• The same is true of the list of names displayed when Edit menu > Copy Name, Tag menu > Tag People whose Names Contain, or Tag Menu > Tag People with a Place Containing is chosen, as well as for the list of citations displayed when Citation menu > Edit Citations is chosen.
• The Reference Guide was updated to remove references to the above list limitations, and to add an explanation of marriage intentions to the topic Basic Data Entry > Dates.
• Titles at the head of HTML reports that contain non-ASCII characters are now displayed correctly.

GenSmarts 2.1.1.75

Full Featured - Windows - Purchase

GenSmarts 2.1.1.75 has been released.

Changes:

• Added support for Pilot.FamilySearch.org free USA Census (1850,60,70,1900,20).
• Added support for Ancesty.com "New Search".
• Brand new gedcom import logic, handles sources and Mac GEDCOMs.
• Improved source detection for birth and death events.
• Lots of little bug fixes here and there.

GeneoTree 3.30

Web Publishing - Windows, Mac, Linux - Freeware/Open Source

GeneoTree 3.30 has been released.

Changes:

• Compliant with PHP 5.3, MySQL 5.1 and GoogleEarth 2.2.

FamilyTreeFactory 6.2.1.3

Charts and Diagrams - Windows - Purchase

FamilyTreeFactory 6.2.1.3 has been released.

Changes:

• Fixed bug: Under Windows Vista and Windows 7 a message "The program might not have installed correctly" could appear after installing and after uninstalling the program.
• Important change: In the GEDCOM Options dialog the new profiles are managed. GEDCOM Options profiles save all options selected on the other tabs.
• Important change: In the Treeview Options dialog the new profiles are managed.
• Because of the introduction of profiles for Gedcom Options and Treeview Options, the Tools menu and the toolbar have been simplified.
• In the Treeview Options dialog, Box Colors tab, Assignment of Ancillary Color Schemes sub-tab, the conditional assignment (dependent on personal data) now can evaluate also source data.
• At the creation of Placeholder records for ancestors, now excluded persons are better taken into account.
• At the creation of treeviews Great-grandparents' Descendant Tree (Parents and grandparents 1x central), now excluded persons are better taken into account.
• In the Treeview menu two new function have been added: Back/Forward in the Selection History.
• If record numbers have been entered for godparents or witnesses in the Personal Data dialog, now a hint window will appear showing the names of the persons, when the mouse points to the data field.
• Some small improvements and corrections.

Brother's Keeper 6.3.39

Full Featured - Windows - Purchase

Brother's Keeper 6.3.39 has been released.

Changes:

• Updated the Translation program for foreign language translators (see the translation page.) • On the source grid screen, the bottom buttons were too far left when screen size was 640 by 480. Fixed.

1 February 2010

Ambassador or Slave? East Asian Skeleton Discovered In Vagnari Roman Cemetery

A team of researchers announced a surprising discovery during a scholarly presentation in Toronto last Friday. The research team, based at McMaster University in Hamilton, Canada, has been helping to excavate an ancient Roman cemetery at the site of Vagnari in southern Italy. Led by Professor Tracy Prowse, they’ve been analyzing the skeletons found there by performing DNA and oxygen isotope tests.

The surprise is that the DNA tests show that one of the skeletons, a man, has an East Asian ancestry – on his mother’s side. This appears to be the first time that a skeleton with an East Asian ancestry has been discovered in the Roman Empire.

Source & Full Story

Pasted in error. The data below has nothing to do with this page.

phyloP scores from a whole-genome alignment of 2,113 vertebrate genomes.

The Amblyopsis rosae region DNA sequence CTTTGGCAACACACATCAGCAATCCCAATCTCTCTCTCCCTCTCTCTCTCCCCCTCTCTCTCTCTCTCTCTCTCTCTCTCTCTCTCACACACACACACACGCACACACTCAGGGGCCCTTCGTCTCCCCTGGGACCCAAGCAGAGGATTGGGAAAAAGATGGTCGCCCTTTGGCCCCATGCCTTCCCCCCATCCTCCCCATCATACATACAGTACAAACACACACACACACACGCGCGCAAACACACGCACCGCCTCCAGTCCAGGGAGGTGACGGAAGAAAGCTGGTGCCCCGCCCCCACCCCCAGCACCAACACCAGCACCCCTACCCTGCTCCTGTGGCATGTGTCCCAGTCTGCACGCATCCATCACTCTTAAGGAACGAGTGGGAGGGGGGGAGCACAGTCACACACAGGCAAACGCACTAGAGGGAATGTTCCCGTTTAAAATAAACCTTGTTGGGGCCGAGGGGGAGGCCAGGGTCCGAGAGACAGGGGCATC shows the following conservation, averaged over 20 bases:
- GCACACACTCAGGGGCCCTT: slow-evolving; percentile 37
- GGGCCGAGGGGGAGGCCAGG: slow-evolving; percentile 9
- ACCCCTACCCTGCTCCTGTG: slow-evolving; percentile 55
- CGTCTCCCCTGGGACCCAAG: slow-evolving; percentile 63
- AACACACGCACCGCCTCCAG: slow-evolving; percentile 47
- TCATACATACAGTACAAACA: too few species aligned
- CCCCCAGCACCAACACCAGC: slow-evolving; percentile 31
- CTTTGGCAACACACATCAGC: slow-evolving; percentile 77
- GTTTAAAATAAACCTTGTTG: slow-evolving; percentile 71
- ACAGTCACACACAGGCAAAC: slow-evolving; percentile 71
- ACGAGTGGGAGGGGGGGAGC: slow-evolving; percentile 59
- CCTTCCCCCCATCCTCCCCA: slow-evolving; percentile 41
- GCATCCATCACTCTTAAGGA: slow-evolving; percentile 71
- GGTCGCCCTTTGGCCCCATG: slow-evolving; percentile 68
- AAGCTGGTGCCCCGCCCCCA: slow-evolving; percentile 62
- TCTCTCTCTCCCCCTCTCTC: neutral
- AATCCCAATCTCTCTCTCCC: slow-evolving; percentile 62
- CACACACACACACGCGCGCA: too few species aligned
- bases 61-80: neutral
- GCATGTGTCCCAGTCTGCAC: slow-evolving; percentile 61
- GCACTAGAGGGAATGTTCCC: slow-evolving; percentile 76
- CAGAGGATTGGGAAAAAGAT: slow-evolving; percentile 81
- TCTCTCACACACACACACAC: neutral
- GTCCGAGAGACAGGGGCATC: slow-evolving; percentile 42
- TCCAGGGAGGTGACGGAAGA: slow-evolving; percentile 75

Rare Photographs From Mississippi's Civil War History To Be displayed

Rare photographs from Mississippi's Civil War history will be on display at the African American Military History Museum in Hattiesburg, Mississippi, starting today.

The Native Guard: A Photographic History of Ship Island's African American Regiment tells the history of the 2nd Regiment of the Louisiana Native Guards serving on Ship Island in the Mississippi Sound. The collection of 13 photographs is on loan from the Ohr-O'Keefe Museum of Art in Biloxi.

Source & Full Story

Kylie Minogue's Ancestors Lived In Thornbury, England, And Worked On Bristol Trams

Australian pop star Kylie Minogue's roots have been traced all the way back to the town of Thornbury, England, but her relatives were not all quite so well behaved.

The ever-popular singer's great-great grandfather appeared at Thornbury Magistrates' Court 120 years ago on charges of indecent assault, reports in a national newspaper have claimed.

Morgan Riddiford lived in the village in the 1890s, with his widowed mother Sarah and two sisters, according to the genealogy website Findmypast.com.

Born in 1875, he was brought before the South Gloucestershire court when he was just 16 years old, along with 18-year-old co-defendant William Sainsbury.

Source & Full Story

America's Last Surviving WWI Vet Celebrates 109th Birthday

America's last surviving World War I Veteran and local man Frank W. Buckles turns 109 years-old Monday.

The Charles Town resident was born in 1901 and was 16 when he talked his way into the Army driving ambulances and helping return prisoners of war to Germany.

Later as a civilian, he was captured by the Japanese and spent three years in a prison camp.

Mr. Buckles was born in Harrison County, Missouri.

Source & Full Story

Old Du Quoin Cemetery (Illinois, USA) Board Building Photo Database of Markers

Every now and then somebody just steps up to care.

That’s what’s happening at one of Perry County’s most historic cemeteries--the Old Du Quoin Cemetery--cradle for much of south Perry County’s early history.

It is the very root of Du Quoin itself, a town dragged by oxen in the early 1800s from “Old Town” to where Du Quoin is now.

The Old Du Quoin Cemetery Association held its quarterly meeting on January 12, 2010 in the conference room at the Du Quoin First Pentecostal Church.

Source & Full Story

GeneaNet: Export Images Published In Your Family History Book

You can now export the images from your GeneaNet Family History Book.

Click the 'My GeneaNet : Online Family Tree : Export' link in the left sidebar or simply go to http://my.geneanet.org/geneweb/down.php3.

The images are exported in a ZIP archive file.

Please read 'Write Your Family History' and 'Annotate Pictures in your Family Book' for more about the GeneaNet Family History Book.